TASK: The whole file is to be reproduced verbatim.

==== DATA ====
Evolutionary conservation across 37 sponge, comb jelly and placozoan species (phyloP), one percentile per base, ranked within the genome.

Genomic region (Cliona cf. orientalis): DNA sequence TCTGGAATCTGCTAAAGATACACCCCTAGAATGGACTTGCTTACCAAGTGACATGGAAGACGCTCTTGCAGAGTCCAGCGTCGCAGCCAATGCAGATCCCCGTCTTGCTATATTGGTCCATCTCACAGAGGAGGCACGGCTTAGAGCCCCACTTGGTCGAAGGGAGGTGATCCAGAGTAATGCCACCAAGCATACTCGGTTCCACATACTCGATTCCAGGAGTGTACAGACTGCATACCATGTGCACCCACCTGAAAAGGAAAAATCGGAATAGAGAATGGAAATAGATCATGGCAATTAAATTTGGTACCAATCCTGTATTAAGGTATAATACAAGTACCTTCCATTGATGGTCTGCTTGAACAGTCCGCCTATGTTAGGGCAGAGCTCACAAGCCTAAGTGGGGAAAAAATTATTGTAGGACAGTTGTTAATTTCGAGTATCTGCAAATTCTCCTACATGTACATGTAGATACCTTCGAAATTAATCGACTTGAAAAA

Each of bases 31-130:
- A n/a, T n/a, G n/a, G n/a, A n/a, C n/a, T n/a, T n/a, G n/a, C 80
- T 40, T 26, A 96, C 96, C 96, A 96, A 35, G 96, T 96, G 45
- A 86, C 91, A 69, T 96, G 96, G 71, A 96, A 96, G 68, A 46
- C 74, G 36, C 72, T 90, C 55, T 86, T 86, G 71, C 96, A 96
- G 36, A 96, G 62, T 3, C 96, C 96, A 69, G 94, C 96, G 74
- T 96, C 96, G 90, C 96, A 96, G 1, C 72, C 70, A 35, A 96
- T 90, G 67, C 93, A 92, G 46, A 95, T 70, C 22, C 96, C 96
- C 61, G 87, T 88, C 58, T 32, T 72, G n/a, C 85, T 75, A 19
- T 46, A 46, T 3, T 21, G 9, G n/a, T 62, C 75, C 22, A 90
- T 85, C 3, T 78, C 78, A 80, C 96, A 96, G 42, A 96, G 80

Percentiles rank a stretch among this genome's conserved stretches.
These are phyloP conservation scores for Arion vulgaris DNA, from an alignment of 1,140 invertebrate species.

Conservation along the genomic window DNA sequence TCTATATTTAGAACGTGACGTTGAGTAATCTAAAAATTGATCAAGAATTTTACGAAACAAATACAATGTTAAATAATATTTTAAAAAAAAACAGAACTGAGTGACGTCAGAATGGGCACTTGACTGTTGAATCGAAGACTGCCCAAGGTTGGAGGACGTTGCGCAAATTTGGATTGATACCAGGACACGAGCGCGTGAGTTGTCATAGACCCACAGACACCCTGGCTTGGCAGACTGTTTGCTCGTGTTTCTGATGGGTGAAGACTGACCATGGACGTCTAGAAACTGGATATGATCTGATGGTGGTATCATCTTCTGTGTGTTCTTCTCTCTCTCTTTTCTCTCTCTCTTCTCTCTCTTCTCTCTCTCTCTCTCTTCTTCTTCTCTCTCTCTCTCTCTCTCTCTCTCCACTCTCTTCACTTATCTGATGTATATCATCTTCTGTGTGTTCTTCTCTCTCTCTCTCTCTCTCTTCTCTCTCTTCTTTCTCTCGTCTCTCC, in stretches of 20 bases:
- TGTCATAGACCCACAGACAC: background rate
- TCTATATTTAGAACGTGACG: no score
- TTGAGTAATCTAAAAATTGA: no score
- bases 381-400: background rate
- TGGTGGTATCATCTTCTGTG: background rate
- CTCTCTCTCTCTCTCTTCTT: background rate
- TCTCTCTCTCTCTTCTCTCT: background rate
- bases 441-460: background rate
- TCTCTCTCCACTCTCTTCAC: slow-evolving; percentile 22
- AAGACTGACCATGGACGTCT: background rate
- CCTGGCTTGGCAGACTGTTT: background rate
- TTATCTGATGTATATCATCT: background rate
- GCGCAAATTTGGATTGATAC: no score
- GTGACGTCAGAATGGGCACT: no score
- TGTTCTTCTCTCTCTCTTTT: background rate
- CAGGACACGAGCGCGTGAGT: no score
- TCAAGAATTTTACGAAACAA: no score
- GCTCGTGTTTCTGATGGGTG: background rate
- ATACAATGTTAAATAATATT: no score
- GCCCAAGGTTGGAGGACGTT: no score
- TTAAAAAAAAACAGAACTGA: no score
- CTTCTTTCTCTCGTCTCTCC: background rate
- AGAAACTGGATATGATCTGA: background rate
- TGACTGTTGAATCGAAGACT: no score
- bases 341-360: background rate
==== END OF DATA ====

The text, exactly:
Evolutionary conservation across 37 sponge, comb jelly and placozoan species (phyloP), one percentile per base, ranked within the genome.

Genomic region (Cliona cf. orientalis): DNA sequence TCTGGAATCTGCTAAAGATACACCCCTAGAATGGACTTGCTTACCAAGTGACATGGAAGACGCTCTTGCAGAGTCCAGCGTCGCAGCCAATGCAGATCCCCGTCTTGCTATATTGGTCCATCTCACAGAGGAGGCACGGCTTAGAGCCCCACTTGGTCGAAGGGAGGTGATCCAGAGTAATGCCACCAAGCATACTCGGTTCCACATACTCGATTCCAGGAGTGTACAGACTGCATACCATGTGCACCCACCTGAAAAGGAAAAATCGGAATAGAGAATGGAAATAGATCATGGCAATTAAATTTGGTACCAATCCTGTATTAAGGTATAATACAAGTACCTTCCATTGATGGTCTGCTTGAACAGTCCGCCTATGTTAGGGCAGAGCTCACAAGCCTAAGTGGGGAAAAAATTATTGTAGGACAGTTGTTAATTTCGAGTATCTGCAAATTCTCCTACATGTACATGTAGATACCTTCGAAATTAATCGACTTGAAAAA

Each of bases 31-130:
- A n/a, T n/a, G n/a, G n/a, A n/a, C n/a, T n/a, T n/a, G n/a, C 80
- T 40, T 26, A 96, C 96, C 96, A 96, A 35, G 96, T 96, G 45
- A 86, C 91, A 69, T 96, G 96, G 71, A 96, A 96, G 68, A 46
- C 74, G 36, C 72, T 90, C 55, T 86, T 86, G 71, C 96, A 96
- G 36, A 96, G 62, T 3, C 96, C 96, A 69, G 94, C 96, G 74
- T 96, C 96, G 90, C 96, A 96, G 1, C 72, C 70, A 35, A 96
- T 90, G 67, C 93, A 92, G 46, A 95, T 70, C 22, C 96, C 96
- C 61, G 87, T 88, C 58, T 32, T 72, G n/a, C 85, T 75, A 19
- T 46, A 46, T 3, T 21, G 9, G n/a, T 62, C 75, C 22, A 90
- T 85, C 3, T 78, C 78, A 80, C 96, A 96, G 42, A 96, G 80

Percentiles rank a stretch among this genome's conserved stretches.
These are phyloP conservation scores for Arion vulgaris DNA, from an alignment of 1,140 invertebrate species.

Conservation along the genomic window DNA sequence TCTATATTTAGAACGTGACGTTGAGTAATCTAAAAATTGATCAAGAATTTTACGAAACAAATACAATGTTAAATAATATTTTAAAAAAAAACAGAACTGAGTGACGTCAGAATGGGCACTTGACTGTTGAATCGAAGACTGCCCAAGGTTGGAGGACGTTGCGCAAATTTGGATTGATACCAGGACACGAGCGCGTGAGTTGTCATAGACCCACAGACACCCTGGCTTGGCAGACTGTTTGCTCGTGTTTCTGATGGGTGAAGACTGACCATGGACGTCTAGAAACTGGATATGATCTGATGGTGGTATCATCTTCTGTGTGTTCTTCTCTCTCTCTTTTCTCTCTCTCTTCTCTCTCTTCTCTCTCTCTCTCTCTTCTTCTTCTCTCTCTCTCTCTCTCTCTCTCTCCACTCTCTTCACTTATCTGATGTATATCATCTTCTGTGTGTTCTTCTCTCTCTCTCTCTCTCTCTTCTCTCTCTTCTTTCTCTCGTCTCTCC, in stretches of 20 bases:
- TGTCATAGACCCACAGACAC: background rate
- TCTATATTTAGAACGTGACG: no score
- TTGAGTAATCTAAAAATTGA: no score
- bases 381-400: background rate
- TGGTGGTATCATCTTCTGTG: background rate
- CTCTCTCTCTCTCTCTTCTT: background rate
- TCTCTCTCTCTCTTCTCTCT: background rate
- bases 441-460: background rate
- TCTCTCTCCACTCTCTTCAC: slow-evolving; percentile 22
- AAGACTGACCATGGACGTCT: background rate
- CCTGGCTTGGCAGACTGTTT: background rate
- TTATCTGATGTATATCATCT: background rate
- GCGCAAATTTGGATTGATAC: no score
- GTGACGTCAGAATGGGCACT: no score
- TGTTCTTCTCTCTCTCTTTT: background rate
- CAGGACACGAGCGCGTGAGT: no score
- TCAAGAATTTTACGAAACAA: no score
- GCTCGTGTTTCTGATGGGTG: background rate
- ATACAATGTTAAATAATATT: no score
- GCCCAAGGTTGGAGGACGTT: no score
- TTAAAAAAAAACAGAACTGA: no score
- CTTCTTTCTCTCGTCTCTCC: background rate
- AGAAACTGGATATGATCTGA: background rate
- TGACTGTTGAATCGAAGACT: no score
- bases 341-360: background rate